November 14, 2017
Meghan May, Ph.D., associate professor of Biomedical Sciences and infectious disease in the University of New England College of Osteopathic Medicine, was featured in a recent story about the bacteria found on makeup brushes.
For the segment, May tested several makeup brushes that had not been cleaned in about a year. She said that some microorganisms that can be found on these makeup applicators are those that live in or on pets, fecal coliforms and staphylococcus, which is what causes staph infections but can also live harmlessly on our skin.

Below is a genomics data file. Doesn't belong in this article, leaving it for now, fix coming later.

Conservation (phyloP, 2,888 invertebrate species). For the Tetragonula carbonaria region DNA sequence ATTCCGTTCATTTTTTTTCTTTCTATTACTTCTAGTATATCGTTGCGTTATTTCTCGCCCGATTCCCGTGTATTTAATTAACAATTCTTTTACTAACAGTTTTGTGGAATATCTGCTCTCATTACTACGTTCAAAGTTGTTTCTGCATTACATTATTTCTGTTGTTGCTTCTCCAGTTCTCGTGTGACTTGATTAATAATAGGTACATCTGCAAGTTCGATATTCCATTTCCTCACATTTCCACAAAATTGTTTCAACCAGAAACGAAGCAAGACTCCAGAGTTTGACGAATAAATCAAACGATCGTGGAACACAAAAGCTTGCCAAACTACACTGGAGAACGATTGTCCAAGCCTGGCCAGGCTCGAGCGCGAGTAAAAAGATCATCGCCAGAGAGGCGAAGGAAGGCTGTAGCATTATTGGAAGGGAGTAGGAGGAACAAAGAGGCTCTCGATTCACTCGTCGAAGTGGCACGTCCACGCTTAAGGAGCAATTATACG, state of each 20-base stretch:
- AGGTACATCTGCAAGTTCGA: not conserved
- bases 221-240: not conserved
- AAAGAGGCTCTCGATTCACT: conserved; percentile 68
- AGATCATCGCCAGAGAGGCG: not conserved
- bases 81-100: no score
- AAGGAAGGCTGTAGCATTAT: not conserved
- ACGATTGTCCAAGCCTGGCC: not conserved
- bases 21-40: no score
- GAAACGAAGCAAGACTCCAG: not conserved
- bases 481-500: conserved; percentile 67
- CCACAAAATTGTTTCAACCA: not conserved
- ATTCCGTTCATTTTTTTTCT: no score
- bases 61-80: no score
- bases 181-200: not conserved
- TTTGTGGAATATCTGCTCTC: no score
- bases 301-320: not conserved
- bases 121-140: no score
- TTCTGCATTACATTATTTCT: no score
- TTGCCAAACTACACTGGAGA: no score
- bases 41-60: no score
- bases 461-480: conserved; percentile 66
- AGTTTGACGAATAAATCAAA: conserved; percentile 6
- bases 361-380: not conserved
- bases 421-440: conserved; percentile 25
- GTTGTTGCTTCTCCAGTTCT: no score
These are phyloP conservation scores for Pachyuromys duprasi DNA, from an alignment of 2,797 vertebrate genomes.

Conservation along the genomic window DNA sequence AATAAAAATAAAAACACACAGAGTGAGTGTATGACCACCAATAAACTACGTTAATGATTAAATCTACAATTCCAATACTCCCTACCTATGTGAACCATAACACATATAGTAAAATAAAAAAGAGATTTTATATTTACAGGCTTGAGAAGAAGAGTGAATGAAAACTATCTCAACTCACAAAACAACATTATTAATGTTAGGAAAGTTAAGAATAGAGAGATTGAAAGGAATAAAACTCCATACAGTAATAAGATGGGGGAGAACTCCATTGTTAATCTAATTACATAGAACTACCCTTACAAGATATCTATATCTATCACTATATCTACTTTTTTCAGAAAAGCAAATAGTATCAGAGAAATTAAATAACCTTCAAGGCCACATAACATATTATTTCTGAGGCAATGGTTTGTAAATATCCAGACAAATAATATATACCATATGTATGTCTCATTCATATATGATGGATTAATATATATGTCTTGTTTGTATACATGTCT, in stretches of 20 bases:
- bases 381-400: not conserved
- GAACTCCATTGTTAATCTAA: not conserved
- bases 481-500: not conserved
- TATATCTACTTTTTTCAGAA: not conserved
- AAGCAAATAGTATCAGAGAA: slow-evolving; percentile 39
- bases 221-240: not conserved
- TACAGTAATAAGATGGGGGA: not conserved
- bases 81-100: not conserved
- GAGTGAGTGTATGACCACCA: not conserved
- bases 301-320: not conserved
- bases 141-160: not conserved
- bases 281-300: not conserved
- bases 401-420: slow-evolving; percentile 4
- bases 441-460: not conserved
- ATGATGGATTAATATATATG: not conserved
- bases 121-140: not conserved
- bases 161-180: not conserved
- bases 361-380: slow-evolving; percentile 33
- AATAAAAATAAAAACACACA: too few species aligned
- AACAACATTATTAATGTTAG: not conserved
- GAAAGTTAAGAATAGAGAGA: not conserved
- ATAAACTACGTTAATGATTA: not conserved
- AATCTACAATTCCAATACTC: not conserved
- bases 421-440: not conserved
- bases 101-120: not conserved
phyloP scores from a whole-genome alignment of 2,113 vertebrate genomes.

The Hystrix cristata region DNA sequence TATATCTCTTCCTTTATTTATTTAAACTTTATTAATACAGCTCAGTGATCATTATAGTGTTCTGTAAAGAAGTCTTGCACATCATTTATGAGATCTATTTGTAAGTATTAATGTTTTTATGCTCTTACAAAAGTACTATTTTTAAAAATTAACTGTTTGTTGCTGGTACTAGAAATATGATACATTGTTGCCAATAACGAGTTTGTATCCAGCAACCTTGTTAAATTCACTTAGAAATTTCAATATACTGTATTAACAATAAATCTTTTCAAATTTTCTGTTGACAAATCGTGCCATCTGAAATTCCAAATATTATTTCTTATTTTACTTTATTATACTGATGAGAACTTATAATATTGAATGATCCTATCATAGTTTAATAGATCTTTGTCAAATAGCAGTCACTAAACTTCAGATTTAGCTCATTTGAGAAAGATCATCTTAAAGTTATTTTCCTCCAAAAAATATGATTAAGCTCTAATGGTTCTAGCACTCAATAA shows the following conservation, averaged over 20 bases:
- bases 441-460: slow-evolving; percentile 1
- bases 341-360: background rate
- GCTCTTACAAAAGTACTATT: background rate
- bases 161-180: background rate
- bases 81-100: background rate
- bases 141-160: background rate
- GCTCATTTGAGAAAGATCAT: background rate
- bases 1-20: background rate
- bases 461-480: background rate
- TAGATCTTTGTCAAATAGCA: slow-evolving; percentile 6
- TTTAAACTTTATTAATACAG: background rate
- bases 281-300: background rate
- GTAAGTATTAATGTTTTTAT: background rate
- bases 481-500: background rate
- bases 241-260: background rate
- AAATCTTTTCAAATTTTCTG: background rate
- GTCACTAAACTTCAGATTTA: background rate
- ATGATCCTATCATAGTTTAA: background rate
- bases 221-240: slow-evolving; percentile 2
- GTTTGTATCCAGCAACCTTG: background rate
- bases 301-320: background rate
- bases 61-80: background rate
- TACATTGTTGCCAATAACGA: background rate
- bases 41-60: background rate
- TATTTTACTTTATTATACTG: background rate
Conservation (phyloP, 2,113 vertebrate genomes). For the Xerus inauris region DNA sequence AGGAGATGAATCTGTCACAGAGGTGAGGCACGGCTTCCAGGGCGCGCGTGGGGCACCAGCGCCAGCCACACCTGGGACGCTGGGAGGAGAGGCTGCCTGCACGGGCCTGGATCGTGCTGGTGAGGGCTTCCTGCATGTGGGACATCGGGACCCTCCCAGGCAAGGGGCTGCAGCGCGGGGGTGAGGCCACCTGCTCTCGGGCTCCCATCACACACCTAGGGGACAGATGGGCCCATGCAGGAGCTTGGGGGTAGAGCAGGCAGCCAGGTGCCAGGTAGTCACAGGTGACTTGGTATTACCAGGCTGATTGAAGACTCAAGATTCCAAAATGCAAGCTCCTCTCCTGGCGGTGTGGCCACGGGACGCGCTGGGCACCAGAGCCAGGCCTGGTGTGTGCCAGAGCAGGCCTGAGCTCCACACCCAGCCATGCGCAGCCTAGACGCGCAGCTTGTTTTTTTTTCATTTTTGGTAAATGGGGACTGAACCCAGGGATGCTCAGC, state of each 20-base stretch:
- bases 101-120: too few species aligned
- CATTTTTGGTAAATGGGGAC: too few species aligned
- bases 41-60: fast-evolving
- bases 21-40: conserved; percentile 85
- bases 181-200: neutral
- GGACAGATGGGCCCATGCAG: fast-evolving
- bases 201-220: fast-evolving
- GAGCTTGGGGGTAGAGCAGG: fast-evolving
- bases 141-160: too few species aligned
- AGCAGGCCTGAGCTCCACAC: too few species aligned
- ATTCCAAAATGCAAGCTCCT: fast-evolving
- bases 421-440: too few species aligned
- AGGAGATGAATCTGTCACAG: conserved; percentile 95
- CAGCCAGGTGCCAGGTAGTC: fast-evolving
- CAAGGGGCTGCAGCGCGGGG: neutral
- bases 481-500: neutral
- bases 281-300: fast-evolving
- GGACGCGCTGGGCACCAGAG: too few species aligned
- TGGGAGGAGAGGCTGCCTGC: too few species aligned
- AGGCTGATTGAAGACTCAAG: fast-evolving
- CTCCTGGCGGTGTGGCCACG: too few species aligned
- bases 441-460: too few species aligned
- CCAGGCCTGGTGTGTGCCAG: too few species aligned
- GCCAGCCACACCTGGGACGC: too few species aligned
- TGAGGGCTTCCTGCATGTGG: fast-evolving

"All humans, every single one of us, have microbes living on our skin,” she said. “They're actually doing us quite a service, they're protecting our skin from other infectious agents. They're very important to our health."
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